2. This observation (that the work seemed to be mostly unfunded) wasn’t something I had in mind before I compiled my list. It only jumped out at me after I’d written my list.
I’m a little bit curious about this top ten list. Is it available somewhere?
No, I never made the list public. I made it for personal reasons — I was interested in seeing what patterns there are in work I especially admired.
Alright. Too bad 😉
At least one Nobel prize winner says his breakthroughs were not (directly) funded:
My own experience is that funding is a distraction. Almost nothing came out of the largest grant I got. Meanwhile, I got a lot done with a salary and enough to pay for basic needs (not even including graduate students).
People like Peter Turney (you know him if you work in Natural Language Processing) actually almost never apply for funding, and they do extremely well science-wise. Meanwhile, we all know people who are very well funded and who get little done in actual science (even if they appear to be very active).
Anyhow, I’m convinced time is the most important commodity. I do my best work when I’m left alone to work with no other worries. I cannot imagine that others are much different.
@Funded research? You must be Canadian 🙂
All of the grants I have were funded for specific research programs…so if I had an idea about quantum information theory, it wouldn’t be “funded.”
What is “funded research”? Does that mean it is funded specifically? Once you have a grant isn’t all your research funded?
How about a ‘surfee’ who does theoretical physics 🙂 http://en.wikipedia.org/wiki/Antony_Garrett_Lisi
I have worked as a liftie … and ski patroller etc, but that was before I finished my PhD. Right after my PhD I worked again as a waitress. And after that I went to working on vineyards, and then a short postdoc at Oxford … and I’ve done a very large range of other jobs as well.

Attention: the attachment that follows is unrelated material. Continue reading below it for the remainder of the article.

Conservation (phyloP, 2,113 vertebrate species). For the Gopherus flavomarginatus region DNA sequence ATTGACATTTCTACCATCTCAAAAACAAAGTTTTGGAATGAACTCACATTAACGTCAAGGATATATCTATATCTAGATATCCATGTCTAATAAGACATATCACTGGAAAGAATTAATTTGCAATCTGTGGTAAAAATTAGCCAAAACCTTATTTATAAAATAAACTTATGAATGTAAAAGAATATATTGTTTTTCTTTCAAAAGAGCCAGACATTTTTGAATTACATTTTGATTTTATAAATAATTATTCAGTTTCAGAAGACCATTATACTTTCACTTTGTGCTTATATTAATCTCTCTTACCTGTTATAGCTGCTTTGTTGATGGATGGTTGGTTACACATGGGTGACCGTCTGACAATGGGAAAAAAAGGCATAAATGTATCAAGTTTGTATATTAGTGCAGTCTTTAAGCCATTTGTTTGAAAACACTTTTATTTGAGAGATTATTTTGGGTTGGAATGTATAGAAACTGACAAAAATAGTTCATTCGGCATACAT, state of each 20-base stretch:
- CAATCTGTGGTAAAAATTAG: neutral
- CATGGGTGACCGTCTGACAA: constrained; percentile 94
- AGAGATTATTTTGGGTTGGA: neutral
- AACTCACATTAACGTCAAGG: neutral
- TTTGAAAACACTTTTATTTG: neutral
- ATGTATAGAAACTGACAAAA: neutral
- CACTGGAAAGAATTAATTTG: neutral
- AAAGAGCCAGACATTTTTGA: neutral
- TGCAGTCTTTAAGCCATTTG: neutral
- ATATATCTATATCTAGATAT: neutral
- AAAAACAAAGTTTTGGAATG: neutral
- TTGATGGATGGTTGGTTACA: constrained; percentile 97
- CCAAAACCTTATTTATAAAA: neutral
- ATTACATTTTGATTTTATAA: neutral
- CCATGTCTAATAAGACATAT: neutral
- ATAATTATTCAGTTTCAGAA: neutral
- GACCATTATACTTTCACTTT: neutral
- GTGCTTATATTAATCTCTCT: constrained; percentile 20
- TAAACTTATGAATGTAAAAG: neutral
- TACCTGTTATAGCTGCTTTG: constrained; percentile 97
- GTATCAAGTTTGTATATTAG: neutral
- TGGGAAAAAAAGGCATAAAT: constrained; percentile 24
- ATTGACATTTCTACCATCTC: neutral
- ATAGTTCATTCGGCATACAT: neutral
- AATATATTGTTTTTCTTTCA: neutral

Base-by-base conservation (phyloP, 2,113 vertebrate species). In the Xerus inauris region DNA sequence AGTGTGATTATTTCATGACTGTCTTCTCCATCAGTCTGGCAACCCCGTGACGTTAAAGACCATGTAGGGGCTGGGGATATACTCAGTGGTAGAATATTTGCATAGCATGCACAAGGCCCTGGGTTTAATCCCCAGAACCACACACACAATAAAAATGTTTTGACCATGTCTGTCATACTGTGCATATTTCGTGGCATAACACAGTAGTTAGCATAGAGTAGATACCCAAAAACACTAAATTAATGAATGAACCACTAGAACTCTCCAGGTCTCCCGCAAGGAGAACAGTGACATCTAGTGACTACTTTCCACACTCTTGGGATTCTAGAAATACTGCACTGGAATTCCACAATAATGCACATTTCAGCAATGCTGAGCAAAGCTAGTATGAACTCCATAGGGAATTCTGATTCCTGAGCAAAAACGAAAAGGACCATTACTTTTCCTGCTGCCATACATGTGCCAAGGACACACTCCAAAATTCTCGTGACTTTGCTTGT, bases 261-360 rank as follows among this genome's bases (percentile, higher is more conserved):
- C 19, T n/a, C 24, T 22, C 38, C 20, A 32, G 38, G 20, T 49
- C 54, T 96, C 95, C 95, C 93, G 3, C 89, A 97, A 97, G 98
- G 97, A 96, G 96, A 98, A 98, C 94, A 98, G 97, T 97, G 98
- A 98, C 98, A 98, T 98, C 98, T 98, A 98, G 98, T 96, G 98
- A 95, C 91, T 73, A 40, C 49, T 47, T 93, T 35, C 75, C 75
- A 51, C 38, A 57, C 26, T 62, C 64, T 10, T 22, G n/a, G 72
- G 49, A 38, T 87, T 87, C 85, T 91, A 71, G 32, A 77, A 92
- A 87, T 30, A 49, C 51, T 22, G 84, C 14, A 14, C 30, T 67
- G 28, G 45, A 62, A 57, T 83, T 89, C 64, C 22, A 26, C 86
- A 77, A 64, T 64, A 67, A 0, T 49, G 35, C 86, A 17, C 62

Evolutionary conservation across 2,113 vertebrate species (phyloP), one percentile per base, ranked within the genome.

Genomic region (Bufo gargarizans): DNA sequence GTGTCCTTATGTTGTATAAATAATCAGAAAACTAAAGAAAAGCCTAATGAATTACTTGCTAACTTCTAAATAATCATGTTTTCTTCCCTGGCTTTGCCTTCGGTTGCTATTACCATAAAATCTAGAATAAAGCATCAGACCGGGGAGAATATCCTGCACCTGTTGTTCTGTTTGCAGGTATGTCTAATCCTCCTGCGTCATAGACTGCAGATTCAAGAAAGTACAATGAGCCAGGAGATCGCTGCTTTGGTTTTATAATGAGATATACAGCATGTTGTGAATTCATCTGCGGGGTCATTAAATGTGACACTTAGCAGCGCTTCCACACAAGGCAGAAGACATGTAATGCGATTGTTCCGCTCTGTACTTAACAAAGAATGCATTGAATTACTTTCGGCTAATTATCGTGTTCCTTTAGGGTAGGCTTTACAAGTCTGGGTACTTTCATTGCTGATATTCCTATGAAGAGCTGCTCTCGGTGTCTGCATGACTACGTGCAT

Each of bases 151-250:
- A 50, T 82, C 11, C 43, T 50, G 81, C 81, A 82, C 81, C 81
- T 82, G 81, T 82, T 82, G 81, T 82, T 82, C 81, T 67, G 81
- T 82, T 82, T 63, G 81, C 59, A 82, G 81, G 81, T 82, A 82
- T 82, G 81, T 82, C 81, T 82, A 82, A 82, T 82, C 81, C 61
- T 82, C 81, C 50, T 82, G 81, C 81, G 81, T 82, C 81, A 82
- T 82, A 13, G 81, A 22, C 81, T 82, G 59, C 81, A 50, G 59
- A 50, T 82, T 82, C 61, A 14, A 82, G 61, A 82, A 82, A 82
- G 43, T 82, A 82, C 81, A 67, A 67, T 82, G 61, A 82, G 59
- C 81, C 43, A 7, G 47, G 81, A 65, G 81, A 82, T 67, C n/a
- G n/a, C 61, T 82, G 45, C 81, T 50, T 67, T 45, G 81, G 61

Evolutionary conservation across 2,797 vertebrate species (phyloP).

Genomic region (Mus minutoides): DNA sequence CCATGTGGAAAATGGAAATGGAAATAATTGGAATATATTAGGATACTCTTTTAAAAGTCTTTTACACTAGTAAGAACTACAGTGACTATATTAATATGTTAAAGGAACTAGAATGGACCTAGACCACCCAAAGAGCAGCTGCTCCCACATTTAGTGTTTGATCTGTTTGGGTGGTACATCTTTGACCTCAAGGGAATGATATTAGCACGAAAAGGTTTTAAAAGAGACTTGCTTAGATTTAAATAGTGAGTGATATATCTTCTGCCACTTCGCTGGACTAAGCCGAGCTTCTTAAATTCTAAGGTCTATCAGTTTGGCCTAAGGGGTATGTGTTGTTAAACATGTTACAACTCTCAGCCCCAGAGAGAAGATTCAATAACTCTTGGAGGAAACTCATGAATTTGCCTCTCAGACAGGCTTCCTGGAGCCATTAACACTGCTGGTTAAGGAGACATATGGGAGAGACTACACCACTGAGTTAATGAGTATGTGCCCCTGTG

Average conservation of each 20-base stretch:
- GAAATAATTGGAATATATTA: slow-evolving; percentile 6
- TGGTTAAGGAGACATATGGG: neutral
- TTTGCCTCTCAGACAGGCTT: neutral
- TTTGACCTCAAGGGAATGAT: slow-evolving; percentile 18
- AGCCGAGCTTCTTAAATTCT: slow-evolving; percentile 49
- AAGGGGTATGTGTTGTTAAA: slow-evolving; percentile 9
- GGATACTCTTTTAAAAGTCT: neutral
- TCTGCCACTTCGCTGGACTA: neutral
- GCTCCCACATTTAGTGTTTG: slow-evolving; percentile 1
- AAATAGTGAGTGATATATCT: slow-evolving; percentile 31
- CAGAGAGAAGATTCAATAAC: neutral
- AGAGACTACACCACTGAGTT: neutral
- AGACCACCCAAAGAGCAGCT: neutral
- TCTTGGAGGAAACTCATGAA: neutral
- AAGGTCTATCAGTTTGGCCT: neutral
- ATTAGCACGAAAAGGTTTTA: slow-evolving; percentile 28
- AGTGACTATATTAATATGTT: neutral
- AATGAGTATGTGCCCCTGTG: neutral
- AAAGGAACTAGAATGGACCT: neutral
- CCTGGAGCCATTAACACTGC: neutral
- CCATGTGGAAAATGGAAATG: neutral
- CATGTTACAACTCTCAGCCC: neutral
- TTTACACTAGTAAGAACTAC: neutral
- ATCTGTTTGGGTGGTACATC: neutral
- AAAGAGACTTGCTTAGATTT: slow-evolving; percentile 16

On another Quantum Pontiff thread, Mac MaGarry’s comments have helped me realize that two more attributes of Michael Nielsen’s “Top Ten” list of ideas might well have been:
(1) Novel theoretical enterprises often unite two or more disciplines that generally are considered to be separate, and for that reason …
(2) Novel theoretical enterprises often alter or repurpose starting assumptions; in particular, ideas that (within individual disciplines) generally are regarded as axiomatic are altered, hybridized, or discarded outright.
If you think about it, it is infeasible for existing programmatic research to accommodate novelty in this form. Conversely, novelty in this form is well-suited to launching new research programs.
The Wright brothers (successful) program to develop powered flight rested upon novel theoretical foundations (specifically, in fluid dynamics and control theory) that exemplify precisely this latter style of research … and the less-recognized hero of this story arguably was Smithsonian director Samuel P. Langley, who recognized the value of the Wright brothers’ then-novel research methods, and did all that he could to nurture their effort.
A well-written and thoroughly documented account of the Wright brothers’ research program—which IMHO holds many important lessons for 21st century quantum systems engineering—is James Tobin’s First to Fly: the Unlikely Triumph of Wilbur and Orville Wright.
um, do you want to take this outside dave?